You could have a 5e party at level 3 playing with themes and backgrounds and the DM has to throw high difficulty encounters at them to challenge them. Play without themes and backgrounds and you throw low difficulty encounters at them to challenge them. At the end of the day, both parties will be challenged.

I'm not the least bit worried about this issue as long as everyone at the table is playing by the same rules. (ie- you can't have one player using themes and another one not using them)
But this isn't a game of players versus DM, it is a game of players and DM working together to make a cool story. Rather than expecting the rules to somehow resolve dysfunctional group dynamics I hope they just give plenty of examples of how to resolve typical rules disputes effectively.



I agree completely. I've been reading a lot of negativity towards the 5e playtest because of it's rules lite approach compared to 3e and 4e. A lot of people are saying that less rules mean more chance that the DM can be a jerk. I have to disagree on this. DM's can always be a jerk by simply putting the PC's into a situation where the rules will kill them.

Take climbing for example. I've been reading pages of rage over the fact that the climbing rules having been simplified in 5e compared to 4e. People are saying it gives too much power to the DM to decide if a player falls to their death or not and that the 4e rules put the power into the hands of the player. I think this is nonsense. A 4e DM still has the power to design a ridiculously difficult situation where all the climbing rules in the world aren't going to help you.

Jerk DM's will always find a way to abuse the players. Having complex rule sets is no defense, it only masks their nastiness with a veneer of explanation.

Rules don't eliminate dysfunctional groups. That can only be achieved through common sense, good dialogue between players and DM, and a group desire to ensure that everyone has fun.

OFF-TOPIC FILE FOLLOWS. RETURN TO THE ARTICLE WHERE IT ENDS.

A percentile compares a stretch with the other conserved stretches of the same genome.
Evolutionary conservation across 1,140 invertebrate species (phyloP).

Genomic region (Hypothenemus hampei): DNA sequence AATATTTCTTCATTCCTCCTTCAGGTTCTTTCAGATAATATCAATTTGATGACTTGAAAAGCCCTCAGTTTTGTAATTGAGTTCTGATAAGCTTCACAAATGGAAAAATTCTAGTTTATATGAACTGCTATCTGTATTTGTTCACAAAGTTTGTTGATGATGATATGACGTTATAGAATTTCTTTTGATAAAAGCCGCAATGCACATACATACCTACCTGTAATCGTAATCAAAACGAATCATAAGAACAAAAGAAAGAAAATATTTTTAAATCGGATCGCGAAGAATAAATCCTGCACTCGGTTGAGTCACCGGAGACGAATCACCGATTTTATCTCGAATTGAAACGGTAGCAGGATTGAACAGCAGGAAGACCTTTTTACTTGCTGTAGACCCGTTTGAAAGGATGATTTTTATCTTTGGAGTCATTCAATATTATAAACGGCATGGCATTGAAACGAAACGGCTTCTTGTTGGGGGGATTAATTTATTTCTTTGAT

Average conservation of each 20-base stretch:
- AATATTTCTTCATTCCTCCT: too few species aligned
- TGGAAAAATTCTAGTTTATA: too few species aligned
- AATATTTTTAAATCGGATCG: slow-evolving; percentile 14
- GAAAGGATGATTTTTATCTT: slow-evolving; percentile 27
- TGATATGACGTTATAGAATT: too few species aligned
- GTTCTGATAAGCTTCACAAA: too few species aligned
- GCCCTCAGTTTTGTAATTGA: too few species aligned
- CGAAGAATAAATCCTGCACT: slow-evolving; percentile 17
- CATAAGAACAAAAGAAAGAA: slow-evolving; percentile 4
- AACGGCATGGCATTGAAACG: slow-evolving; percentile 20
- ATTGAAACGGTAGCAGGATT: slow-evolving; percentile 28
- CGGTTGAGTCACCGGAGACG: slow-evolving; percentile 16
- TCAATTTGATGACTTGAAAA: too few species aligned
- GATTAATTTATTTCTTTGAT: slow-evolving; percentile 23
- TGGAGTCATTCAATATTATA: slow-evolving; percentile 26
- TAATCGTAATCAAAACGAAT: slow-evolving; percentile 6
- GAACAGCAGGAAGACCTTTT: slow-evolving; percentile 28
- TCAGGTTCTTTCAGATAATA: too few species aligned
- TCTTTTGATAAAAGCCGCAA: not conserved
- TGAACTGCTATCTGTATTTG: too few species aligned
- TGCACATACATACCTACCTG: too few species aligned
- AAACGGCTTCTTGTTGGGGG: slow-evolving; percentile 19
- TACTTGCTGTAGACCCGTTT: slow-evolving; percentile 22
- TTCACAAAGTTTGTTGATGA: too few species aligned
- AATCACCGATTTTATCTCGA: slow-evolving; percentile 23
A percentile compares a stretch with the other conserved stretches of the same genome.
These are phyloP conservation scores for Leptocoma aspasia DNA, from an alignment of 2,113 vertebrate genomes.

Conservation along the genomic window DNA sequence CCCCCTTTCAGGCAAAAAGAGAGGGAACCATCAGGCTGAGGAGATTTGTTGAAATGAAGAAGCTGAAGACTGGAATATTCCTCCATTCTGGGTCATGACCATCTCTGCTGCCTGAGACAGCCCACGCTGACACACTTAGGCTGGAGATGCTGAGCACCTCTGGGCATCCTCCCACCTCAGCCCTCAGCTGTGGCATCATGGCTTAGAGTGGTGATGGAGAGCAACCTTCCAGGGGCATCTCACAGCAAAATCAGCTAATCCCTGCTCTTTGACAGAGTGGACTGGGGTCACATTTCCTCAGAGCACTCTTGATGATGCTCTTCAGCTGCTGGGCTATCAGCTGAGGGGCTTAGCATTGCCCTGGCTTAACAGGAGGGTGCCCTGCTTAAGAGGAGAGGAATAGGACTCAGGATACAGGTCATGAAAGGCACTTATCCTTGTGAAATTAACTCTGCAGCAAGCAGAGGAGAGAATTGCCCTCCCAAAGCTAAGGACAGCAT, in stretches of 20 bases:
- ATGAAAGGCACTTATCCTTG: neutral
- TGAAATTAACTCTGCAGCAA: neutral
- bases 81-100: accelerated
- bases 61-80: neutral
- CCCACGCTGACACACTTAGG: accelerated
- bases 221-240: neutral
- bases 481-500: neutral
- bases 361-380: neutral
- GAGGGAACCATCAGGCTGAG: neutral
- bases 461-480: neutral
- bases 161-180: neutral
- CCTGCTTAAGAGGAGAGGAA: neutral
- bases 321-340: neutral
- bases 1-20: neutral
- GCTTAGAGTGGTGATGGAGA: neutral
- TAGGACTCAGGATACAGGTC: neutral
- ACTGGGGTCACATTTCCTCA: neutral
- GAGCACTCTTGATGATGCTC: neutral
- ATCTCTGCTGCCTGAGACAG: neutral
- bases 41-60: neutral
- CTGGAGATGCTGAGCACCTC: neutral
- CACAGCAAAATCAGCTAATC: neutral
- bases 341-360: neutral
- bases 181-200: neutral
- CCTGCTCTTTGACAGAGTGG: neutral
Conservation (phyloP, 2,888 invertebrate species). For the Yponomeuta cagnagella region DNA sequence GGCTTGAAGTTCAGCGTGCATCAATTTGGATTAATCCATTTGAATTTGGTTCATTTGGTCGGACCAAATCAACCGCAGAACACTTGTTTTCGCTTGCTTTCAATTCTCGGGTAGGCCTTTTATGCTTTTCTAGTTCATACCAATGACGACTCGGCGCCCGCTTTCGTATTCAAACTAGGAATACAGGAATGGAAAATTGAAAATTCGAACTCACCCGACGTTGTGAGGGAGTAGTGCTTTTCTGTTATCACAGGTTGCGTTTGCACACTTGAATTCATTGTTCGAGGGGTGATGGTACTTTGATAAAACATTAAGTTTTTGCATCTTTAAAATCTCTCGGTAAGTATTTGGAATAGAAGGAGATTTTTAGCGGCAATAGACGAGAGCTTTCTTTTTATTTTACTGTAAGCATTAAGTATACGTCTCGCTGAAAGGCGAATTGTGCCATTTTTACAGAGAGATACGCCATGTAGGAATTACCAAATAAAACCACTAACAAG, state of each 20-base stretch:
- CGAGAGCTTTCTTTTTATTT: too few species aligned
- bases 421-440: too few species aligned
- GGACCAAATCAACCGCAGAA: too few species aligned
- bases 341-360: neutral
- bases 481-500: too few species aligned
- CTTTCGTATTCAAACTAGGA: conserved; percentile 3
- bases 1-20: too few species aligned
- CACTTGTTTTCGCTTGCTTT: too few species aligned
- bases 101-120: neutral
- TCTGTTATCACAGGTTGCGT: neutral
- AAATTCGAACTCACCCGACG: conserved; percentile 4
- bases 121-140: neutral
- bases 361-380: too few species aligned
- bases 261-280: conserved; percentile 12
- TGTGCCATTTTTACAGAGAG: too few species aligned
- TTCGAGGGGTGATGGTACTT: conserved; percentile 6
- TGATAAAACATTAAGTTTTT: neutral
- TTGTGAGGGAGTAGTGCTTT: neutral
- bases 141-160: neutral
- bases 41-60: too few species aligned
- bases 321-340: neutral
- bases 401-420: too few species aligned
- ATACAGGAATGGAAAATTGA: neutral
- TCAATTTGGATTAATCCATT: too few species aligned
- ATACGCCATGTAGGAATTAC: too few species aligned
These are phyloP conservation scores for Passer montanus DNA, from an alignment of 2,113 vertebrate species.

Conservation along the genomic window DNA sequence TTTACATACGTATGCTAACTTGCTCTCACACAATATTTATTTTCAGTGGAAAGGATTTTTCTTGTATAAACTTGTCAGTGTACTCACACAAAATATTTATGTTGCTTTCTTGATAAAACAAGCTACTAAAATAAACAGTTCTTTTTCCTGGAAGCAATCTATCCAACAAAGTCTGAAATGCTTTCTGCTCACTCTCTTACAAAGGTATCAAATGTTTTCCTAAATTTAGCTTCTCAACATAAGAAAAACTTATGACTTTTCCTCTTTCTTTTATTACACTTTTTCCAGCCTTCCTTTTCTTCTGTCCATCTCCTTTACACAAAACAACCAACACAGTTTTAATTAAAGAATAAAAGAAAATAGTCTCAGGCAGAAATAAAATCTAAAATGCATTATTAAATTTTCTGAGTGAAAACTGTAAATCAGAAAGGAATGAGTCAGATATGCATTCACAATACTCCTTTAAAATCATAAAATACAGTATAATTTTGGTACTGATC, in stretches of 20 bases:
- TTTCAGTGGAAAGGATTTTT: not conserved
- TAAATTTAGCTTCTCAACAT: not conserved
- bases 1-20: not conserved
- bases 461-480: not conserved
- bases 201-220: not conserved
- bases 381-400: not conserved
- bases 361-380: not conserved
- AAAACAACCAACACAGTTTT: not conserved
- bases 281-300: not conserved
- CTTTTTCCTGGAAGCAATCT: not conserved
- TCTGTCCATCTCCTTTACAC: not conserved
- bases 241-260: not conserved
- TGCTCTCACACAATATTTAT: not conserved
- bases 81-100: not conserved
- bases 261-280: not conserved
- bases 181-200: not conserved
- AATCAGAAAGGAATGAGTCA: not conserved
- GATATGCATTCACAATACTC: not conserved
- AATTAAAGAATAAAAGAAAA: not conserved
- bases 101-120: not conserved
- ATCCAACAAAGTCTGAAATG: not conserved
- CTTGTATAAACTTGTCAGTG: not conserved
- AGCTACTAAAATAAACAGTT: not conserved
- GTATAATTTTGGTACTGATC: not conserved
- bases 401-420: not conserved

This is why I think the 5e DMG and PHB both need to contain a lengthy section on this topic.
I'll only chime in to say that I really like the voice and approach of how these rules are written. I hope that Wizards does not make them read more like a section of the zoning code or a computer program. I get it that those types of expressions exist to formulate clear definitions and resolve dispute. But this isn't a game of players versus DM, it is a game of players and DM working together to make a cool story. Rather than expecting the rules to somehow resolve dysfunctional group dynamics I hope they just give plenty of examples of how to resolve typical rules disputes effectively.

Maybe the footer of each page of the rule book should say:
"Players: Remember the DM is the final rules authority and may modify these rules to suit the story.
DMs: Remember that your job is to help the players have fun telling cool stories about their characters."


I agree that rules can't solve dsyfuntional group dynamics, they are out of game problems in most cases.  On the other hand, while I agree with your view of RPGs being players and DM telling cool stories about the PCs, this is not the only way for RPGs to be played.  

I have played with quite a few who enjoyed DM VS PC games, as a contest of wits of sorts.  I really didn't get their enjoyment of it, but it was for them the "true way to role play".  Some people also like  PC VS PC tension to diffenrent digrees.  Some enjoy intense PC VS PC betrayal.  Some are comfortable with only much less conflict to add more depth to the overall story, such as disagreements over NPC interrogation that end in a non violent agreement.

The main point I'm trying to make is that conflict does not always equal dsyfuntional group dynamics, some groups just like different types of conflict and in different degrees.

Taking a vow of silence is a player's decision that has foreseeable consequences in the rules as written.  The DM can point to the rules and non-arbitrarily say, "This decision means you won't be able to cast spells.  Are you sure you want to do this?"  If you're saying that a good DM should work with the player to help him get his character concept to function in spite of the rules, then I fully and wholeheartedly agree with you.  But that's outside the scope of this discussion of rule ambiguity.  There is nothing ambiguous about the situation here.


You are right on both count : my post had nothing to do with the ambiguity of the rules, I was out of topic - my apologies to the other posters. You are also right about the cooperation between DM and player part - my post was a reaction to reading too many posts explaining that fighters are not badly designed, because they can improvize with DM's help, and seeing a "rule say no" answer to player creativity. But it has nothing to do with the topic, or you own opinions on that matter, more an angry reaction to the dozens of posts I had been reading. Sorry, again. OOT end.

This said, and more on topic, spells with AD&D like stat block, with "v,s,m" keys, help players and DM adjucate the problem with just a glance.

Remember Tunnel Seventeen !